Thursday, 22 August 2013

Conference etiquette - Don't mention the ----!

Conferences are all about communication. But what can and cannot be communicated at a conference, or rather what should and should not?

Probably top of the list of "should not" is to use inappropriate examples or images to liven up proceedings. Recently I attended the 6th Joint Sheffield Conference on Chemoinformatics (more here at NM) and saw red when a speaker talking about ways to rank docking programs decided to use contestants in Miss World as an illustrative example, complete with pictures, references to "lovely girls" and "let's just treat them as objects". I noticed someone got up and walked out at this point.

In other fields such as technology, some conferences have found it necessary to develop a Code of Conduct to spell out appropriate behaviour for people who need it spelled out; e.g. here's an excerpt from PyCon's:
All communication should be appropriate for a professional audience including people of many different backgrounds. Sexual language and imagery is not appropriate for any conference venue, including talks.

Be kind to others. Do not insult or put down other attendees. Behave professionally. Remember that harassment and sexist, racist, or exclusionary jokes are not appropriate for PyCon.

Attendees violating these rules may be asked to leave the conference without a refund at the sole discretion of the conference organizers.
Meanwhile over in Vermont, the Gordon Research Conference on CADD was talking place at the same time. This particular meeting had a focus on the use or abuse of statistics with a goal to improve the situation. The thing is, GRCs are subject to the Chatham House Rule. Before I checked the Wikipedia link I thought that this meant that everything discussed at such a meeting is confidential, and I think this is the common understanding (see for example Peter Kenny's reference to this over at his blog). However, apparently it simply means that the discussions must not be attributed to anyone. Either way, probably more people misunderstand the Rule (like me) than understand it.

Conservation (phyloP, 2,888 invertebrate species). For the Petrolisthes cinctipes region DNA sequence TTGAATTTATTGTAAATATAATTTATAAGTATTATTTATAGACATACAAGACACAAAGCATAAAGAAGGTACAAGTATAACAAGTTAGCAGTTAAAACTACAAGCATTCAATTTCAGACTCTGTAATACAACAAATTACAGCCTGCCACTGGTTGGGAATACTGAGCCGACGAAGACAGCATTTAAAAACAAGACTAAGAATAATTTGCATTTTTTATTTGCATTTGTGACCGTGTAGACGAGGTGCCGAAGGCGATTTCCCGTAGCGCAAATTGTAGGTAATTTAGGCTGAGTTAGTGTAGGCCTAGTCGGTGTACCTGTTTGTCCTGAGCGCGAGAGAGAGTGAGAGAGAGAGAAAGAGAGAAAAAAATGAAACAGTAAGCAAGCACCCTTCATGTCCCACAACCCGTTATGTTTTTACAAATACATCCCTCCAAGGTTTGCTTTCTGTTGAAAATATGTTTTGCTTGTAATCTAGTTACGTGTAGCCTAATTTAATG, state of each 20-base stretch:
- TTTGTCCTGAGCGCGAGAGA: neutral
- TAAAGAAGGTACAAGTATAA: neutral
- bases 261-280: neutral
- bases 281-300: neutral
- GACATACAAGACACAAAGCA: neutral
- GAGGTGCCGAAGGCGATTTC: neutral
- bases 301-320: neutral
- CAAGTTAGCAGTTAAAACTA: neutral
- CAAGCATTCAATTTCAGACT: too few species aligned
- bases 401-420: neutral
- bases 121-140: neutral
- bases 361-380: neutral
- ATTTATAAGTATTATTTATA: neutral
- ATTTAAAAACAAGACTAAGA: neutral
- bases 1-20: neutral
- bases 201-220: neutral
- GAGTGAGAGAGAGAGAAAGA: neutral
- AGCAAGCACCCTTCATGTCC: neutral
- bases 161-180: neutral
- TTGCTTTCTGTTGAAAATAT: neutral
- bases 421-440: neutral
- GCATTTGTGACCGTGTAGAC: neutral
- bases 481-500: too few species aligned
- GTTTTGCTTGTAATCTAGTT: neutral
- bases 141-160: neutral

I understand that this may be out of the control of the organisers, but it seems to me that this rule holds back the communication of the information to a wider audience: can you tweet the talks? can you post the slides? can write a blog post about the conference? can you even mention it to co-workers at coffee? Do people really present controversial work that needs protecting by the Rule?

I guess what I'm really asking is, could everyone just follow Craig Bruce and Peter Kenny's lead and post their slides on Lanyard already? (Just don't mention the Rule) :-)


Frank Oellien said...

Noel, your blog entry reminds me on my PhD time in Erlangen :-)
It was the time when our supervisor (I will not name names) introduced the "Molecules are like Humans" presentation area. I have only found 2 presentation links (one actually from a Gordon conference) that have to be understand as diffused versions of the original one:

The original presentation did not show the muscle man as metaphor for 3D shape but a centerfold girl from a Penthouse magazine.

In Europe this presentation was well received by the audience, but unfortunately he also went to an ACS meeting...You might suggest the shocked faces of US people seeing a naked women in a presentation?

Noel O'Boyle said...

I am aghast (sorry, couldn't resist!).

Craig Bruce said...

what rule? ;)

Andrew Dalke said...

I was very annoyed with that Sheffield conference speaker, and I complained to one of the organizers about it.

Not only were the multiple pages of beauty pageant pictures inappropriate, and the images existence added nothing to the presentation, but as it turns out, beauty pageants do not combine multiple order rankings to establish a winner.

Me being me, I researched the topic before sending my complaint.

In Miss Universe, "each judge ranks each of the final three/five candidates, with the contestant posting the lowest cumulative score (thus often, but not necessarily always, the contestant with the most number one votes) becoming the winner." [Wikipedia:Miss_Universe].

In Miss World, the criteria seems to change every year. [] The Miss World Singapore criteria, at bares no resemblance to the speaker's example sub-rankings.

I could not find judging information for the actual Miss International competition, but I could for Miss International US. It uses a weighting scheme of the different categories, and those categories are similar to Miss World Singapore.

Since the speaker's example appears artificial, it's easy to conclude that the example was made primarily to include pictures of beauty pageant competitors, and not to improve scientific communication.

However, my primary objection is that the choice of pictures and use of language were inappropriate, not that the implied real-world example wasn't valid. Had the speaker, for example, used a made-up scoring system for the decathlon, and asserted that the winner was based on a merger of rank orders rather than the point system it actually uses, then I would have been annoyed, and not 'very annoyed.'